Dogs in Space (1986)
Directed by Richard Lowenstein
Set in 1978, Dogs in Space evokes a time when bands formed overnight in Melbourne. The film, which stars INXS frontman Michael Hutchence, focuses on one such band, the name of which is the name of film. Along with friends and friends of friends, they live in a shared house. It’s communal living, and Lowenstein conveys this with a flowing, mobile camera, maintaining spatial relations, and picking out people, or groups of people, before moving onto the next one and the next.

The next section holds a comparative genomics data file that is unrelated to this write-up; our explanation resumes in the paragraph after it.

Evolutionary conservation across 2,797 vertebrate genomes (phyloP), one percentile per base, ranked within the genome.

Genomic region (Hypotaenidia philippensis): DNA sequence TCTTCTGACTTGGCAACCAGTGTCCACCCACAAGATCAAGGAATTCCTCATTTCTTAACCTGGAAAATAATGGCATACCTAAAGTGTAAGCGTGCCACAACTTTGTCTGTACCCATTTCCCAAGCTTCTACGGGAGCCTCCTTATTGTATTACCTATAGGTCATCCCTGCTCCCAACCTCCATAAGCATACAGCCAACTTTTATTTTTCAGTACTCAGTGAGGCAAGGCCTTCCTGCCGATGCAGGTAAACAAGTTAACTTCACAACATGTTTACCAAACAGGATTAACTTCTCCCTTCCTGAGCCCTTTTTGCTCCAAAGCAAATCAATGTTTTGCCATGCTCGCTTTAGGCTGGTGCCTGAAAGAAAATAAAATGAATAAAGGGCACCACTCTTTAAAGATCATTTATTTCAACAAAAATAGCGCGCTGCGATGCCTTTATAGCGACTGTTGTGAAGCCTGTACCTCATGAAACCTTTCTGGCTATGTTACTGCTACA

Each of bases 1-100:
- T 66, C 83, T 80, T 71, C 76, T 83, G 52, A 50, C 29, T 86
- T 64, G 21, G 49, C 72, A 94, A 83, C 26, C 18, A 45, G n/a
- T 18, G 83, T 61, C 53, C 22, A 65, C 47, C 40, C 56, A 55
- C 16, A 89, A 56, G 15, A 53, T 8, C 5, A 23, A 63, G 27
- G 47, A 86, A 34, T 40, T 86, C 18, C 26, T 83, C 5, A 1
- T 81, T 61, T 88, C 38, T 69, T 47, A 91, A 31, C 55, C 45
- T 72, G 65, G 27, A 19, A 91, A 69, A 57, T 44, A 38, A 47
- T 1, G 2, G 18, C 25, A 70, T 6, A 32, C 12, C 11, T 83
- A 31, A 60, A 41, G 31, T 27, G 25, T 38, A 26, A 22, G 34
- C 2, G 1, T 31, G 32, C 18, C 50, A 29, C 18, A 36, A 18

Dogs in Space has ceaseless energy as people smash TVs, pile into cars, and of course, play music. House parties burst into bacchanals. If not destroying their home, this clique is throbbing and twitching in clubs. They live at night and sleep during the day. They laugh, they cry, they fuck, and they fight. Dogs in Space is the punk Renoir film you never knew existed, but welcome with open arms. Tanner Tafelski (January 25, 7:30pm at the Alamo Drafthouse)